And now I had to run to keep up with the Ragman. Though he was weeping uncontrollably, and bleeding freely at the forehead, pulling his cart with one arm, stumbling for drunkenness, falling again and again, exhausted, old, and sick, yet he went with terrible speed. On spider’s legs he skittered through the alleys of the City, this mile and the next, until he came to its limits, and then he rushed beyond.

I wept to see the change in this man. I hurt to see his sorrow. And yet I needed to see where he was going in such haste, perhaps to know what drove him so.

The little old Ragman -- he came to a landfill. He came to the garbage pits. And then I wanted to help him in what he did, but I hung back, hiding. He climbed a hill. With tormented labor he cleared a little space on that hill. Then he sighed. He lay down. He pillowed his head on a handkerchief and a jacket. He covered his bones with an army blanket. And he died.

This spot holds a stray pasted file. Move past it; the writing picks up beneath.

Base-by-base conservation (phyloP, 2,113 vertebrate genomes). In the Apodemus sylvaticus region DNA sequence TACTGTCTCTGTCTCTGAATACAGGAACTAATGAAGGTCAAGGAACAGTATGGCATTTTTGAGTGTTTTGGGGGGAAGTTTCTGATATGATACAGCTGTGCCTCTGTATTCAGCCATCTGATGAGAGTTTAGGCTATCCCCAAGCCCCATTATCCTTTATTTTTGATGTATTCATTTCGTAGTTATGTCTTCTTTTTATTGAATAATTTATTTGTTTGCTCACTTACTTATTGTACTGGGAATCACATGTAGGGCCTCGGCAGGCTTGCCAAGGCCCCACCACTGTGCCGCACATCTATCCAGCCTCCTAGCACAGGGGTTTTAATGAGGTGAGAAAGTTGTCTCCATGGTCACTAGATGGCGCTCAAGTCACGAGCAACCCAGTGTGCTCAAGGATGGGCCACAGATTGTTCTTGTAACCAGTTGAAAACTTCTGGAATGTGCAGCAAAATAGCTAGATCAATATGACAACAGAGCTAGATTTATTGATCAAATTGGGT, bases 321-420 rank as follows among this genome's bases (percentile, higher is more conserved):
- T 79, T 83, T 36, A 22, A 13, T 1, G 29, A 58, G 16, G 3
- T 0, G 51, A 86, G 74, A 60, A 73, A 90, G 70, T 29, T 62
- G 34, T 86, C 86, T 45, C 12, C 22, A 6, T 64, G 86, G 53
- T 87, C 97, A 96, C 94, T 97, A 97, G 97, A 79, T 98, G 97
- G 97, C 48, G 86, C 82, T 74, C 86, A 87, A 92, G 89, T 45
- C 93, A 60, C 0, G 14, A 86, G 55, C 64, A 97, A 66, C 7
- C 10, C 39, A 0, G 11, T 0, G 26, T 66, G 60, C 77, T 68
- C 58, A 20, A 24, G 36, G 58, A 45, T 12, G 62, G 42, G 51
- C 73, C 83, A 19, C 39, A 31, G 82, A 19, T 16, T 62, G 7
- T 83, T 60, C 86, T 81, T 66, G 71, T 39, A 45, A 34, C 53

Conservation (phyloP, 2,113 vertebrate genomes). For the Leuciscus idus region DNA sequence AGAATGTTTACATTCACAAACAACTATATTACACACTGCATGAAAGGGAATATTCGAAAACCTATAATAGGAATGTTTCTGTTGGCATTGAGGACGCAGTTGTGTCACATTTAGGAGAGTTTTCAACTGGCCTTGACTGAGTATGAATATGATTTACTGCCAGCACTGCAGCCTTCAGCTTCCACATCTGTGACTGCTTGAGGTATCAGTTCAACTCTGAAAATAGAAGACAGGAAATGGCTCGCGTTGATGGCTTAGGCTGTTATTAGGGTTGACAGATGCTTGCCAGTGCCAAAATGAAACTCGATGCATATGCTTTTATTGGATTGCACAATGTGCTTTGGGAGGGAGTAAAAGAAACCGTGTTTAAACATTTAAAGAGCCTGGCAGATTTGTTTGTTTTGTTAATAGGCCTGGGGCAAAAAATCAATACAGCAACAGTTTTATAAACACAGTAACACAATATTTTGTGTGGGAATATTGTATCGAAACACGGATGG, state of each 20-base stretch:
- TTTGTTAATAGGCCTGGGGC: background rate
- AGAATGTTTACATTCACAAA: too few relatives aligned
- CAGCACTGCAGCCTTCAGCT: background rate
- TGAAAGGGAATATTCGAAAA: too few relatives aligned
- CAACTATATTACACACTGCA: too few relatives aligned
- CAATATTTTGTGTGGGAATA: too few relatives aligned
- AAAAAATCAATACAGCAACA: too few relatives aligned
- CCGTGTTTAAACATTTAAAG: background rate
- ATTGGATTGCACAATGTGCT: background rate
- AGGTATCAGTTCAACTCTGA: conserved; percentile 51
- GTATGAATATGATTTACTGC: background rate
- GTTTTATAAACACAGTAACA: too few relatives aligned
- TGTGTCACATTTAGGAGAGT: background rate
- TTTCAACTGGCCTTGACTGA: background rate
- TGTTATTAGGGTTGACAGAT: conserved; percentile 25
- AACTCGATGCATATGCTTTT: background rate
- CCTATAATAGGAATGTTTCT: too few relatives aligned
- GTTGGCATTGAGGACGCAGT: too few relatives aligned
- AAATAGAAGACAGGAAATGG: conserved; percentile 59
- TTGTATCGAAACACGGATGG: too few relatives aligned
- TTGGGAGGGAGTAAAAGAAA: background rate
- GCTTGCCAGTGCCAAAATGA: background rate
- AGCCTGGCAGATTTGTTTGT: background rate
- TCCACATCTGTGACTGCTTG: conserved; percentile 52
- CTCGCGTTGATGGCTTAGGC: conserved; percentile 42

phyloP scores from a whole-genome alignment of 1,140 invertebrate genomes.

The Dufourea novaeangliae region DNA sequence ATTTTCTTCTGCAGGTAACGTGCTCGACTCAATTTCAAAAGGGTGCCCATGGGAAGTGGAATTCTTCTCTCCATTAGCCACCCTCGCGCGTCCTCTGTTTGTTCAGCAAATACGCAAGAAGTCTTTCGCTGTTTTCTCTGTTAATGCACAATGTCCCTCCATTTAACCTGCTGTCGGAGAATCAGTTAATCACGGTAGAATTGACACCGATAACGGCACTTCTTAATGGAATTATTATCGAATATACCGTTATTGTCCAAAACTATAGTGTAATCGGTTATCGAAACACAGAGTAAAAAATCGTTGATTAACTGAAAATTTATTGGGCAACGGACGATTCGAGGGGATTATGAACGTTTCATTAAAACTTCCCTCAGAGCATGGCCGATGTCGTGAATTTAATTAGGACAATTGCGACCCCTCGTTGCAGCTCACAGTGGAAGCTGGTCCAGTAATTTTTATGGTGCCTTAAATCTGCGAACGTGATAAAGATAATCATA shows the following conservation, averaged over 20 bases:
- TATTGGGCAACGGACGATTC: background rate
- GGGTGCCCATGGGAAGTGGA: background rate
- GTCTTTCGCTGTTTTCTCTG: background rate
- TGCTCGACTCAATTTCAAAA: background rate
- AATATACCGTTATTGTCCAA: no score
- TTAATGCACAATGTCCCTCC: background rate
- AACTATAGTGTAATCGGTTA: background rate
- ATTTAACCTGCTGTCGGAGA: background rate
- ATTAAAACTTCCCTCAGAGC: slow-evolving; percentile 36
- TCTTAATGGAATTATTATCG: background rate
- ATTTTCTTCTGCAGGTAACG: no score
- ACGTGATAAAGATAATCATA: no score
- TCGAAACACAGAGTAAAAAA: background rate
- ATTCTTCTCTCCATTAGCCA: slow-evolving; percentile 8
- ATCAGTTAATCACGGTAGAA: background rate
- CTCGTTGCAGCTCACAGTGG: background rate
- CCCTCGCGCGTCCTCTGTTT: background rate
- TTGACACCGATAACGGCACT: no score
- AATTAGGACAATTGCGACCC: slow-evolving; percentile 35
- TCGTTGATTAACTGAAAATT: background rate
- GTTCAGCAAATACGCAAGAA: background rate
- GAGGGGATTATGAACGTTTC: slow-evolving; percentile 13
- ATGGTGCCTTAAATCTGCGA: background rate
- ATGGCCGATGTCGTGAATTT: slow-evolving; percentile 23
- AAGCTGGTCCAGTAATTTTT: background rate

Oh, how I cried to witness that death! I slumped in a junked car and wailed and mourned as one who has no hope -- because I had come to love the Ragman. Every other face had faded in the wonder of this man, and I cherished him; but he died. I sobbed myself to sleep.

I did not know -- how could I know? -- that I slept through Friday night and Saturday and its night, too.

But then, on Sunday morning, I was wakened by a violence.

Light -- pure, hard, demanding light -- slammed against my sour face, and I blinked, and I looked, and I saw the last and the first wonder of all. There was the Ragman, folding the blanket most carefully, a scar on his forehead, but alive! And, besides that, healthy! There was no sign of sorrow nor of age, and all the rags that he had gathered shined for cleanliness.

Well, then I lowered my head and trembling for all that I had seen, I myself walked up to the Ragman. I told him my name with shame, for I was a sorry figure next to him. Then I took off all my clothes in that place, and I said to him with dear yearning in my voice: "Dress me."

He dressed me. My Lord, he put new rags on me, and I am a wonder beside him. The Ragman, the Ragman, the Christ!

Sunday, January 06, 2008

Love the Lord Your God

"Love the Lord your God with all your heart and with all your soul and with all your mind and with all your strength" (Mark 12:30b).